Rosacea Linked to Higher Risk of Parkinson’s Onset in Danish Population Study

Ana de Barros, PhD avatar

by Ana de Barros, PhD |

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rosacea and Parkinson's

Patients with rosacea may be at an increased risk of new-onset Parkinson’s disease, according to a Danish population study, “Exploring the Association Between Rosacea and Parkinson Disease: A Danish Nationwide Cohort Study,” published in JAMA Neurology.

Rosacea is a common chronic inflammatory skin condition characterized by transient or persistent centrofacial erythema as well as concomitant telangiectasia, papules, and pustules. Its pathogenesis remains uncertain, but an increase in the activity of a family of enzymes called matrix metalloproteinases seems to play a role. Neurodegenerative disorders such as Parkinson’s disease (PD) also show an increase in these enzymes’ activity, which contributes to neuronal loss.

Alexander Egeberg, MD, PhD, from the University of Copenhagen, and colleagues investigated the risk of incident (new-onset) Parkinson’s disease in people with rosacea, using Danish population data spanning Jan. 1, 1997, to Dec. 31, 2011.  A total of 5.4 million people, age 18 or older, were included in the cohort study. Of these people, 22,387  received a diagnosis of Parkinson’s disease during those years (mean age, 75.9) , and 68,053 were registered as having rosacea (67.2 percent women; mean age of 42.2 years).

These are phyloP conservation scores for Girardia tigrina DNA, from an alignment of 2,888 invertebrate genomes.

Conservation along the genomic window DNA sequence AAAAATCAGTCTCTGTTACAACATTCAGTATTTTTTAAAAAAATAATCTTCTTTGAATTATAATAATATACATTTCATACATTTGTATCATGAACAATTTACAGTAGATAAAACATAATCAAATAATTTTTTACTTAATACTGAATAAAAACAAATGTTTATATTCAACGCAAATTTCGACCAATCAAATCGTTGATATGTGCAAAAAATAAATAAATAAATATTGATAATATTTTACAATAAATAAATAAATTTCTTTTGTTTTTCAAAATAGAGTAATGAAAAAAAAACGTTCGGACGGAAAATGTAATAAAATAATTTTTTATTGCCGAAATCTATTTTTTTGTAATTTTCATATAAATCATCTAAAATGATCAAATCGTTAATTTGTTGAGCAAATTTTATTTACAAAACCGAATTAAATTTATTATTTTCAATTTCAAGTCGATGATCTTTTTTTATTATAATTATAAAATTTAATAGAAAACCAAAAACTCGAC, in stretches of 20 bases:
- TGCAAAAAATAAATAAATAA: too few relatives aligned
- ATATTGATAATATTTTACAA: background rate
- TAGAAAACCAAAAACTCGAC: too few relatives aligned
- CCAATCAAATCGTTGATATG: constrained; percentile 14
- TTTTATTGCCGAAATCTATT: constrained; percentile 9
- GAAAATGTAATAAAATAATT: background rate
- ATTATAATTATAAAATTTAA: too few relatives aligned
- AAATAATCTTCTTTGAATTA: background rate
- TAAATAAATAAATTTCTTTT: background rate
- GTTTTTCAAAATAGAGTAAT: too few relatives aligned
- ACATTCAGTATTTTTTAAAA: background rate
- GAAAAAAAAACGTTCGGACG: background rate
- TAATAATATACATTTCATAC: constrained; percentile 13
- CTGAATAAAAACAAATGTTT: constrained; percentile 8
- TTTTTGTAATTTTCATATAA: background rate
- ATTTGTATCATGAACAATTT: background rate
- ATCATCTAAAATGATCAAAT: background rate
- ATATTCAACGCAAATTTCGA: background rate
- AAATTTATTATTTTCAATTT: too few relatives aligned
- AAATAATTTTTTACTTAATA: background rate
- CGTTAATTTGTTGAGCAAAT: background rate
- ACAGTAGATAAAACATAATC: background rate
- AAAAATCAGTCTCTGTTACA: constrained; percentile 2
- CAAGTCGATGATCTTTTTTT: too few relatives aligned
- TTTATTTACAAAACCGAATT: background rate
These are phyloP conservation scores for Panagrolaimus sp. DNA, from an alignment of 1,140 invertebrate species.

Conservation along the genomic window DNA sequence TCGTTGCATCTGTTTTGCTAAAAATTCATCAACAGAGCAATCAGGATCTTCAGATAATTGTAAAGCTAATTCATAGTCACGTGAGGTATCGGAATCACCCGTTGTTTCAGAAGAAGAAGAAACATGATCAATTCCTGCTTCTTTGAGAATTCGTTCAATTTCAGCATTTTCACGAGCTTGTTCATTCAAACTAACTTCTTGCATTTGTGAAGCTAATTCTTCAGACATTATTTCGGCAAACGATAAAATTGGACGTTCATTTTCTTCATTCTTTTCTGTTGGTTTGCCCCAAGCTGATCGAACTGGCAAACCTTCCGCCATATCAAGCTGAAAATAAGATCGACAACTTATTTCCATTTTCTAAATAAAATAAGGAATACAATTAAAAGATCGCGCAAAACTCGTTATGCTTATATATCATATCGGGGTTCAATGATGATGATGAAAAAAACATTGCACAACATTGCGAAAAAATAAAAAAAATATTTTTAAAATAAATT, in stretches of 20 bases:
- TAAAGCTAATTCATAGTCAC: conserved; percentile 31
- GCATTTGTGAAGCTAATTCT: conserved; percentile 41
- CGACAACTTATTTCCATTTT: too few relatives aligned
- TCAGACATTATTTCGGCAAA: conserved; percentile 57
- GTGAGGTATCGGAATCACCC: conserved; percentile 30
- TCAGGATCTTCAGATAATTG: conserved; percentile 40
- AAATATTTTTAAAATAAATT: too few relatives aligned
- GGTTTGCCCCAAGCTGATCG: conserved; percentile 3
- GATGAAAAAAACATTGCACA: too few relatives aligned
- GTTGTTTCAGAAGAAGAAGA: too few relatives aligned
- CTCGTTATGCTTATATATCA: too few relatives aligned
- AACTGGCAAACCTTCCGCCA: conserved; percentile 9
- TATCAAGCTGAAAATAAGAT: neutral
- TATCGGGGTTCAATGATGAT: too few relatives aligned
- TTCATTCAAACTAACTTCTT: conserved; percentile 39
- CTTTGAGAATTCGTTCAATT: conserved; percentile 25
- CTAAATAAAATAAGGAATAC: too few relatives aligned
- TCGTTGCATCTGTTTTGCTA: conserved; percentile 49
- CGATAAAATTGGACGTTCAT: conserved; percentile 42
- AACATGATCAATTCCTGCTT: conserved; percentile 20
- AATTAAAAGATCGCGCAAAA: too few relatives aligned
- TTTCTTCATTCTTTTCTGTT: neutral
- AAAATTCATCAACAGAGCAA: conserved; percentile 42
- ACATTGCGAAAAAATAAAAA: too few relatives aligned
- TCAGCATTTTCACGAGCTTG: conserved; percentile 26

The incidence rates of PD were 3.54 per 10,000 person-years in the general population, and 7.62 per 10,000 person-years in people with rosacea. PD was also found to occur about 2.4 years earlier in those with rosacea. Tetracycline therapy, a drug commonly used to treat rosacea, appeared to reduce the risk of Parkinson’s.

Researchers, while suggesting a link between rosacea and PD, emphasize that this study is limited to the Danish population and does not prove causation. “Further studies are needed to confirm this observation and its clinical consequences,” the authors wrote.

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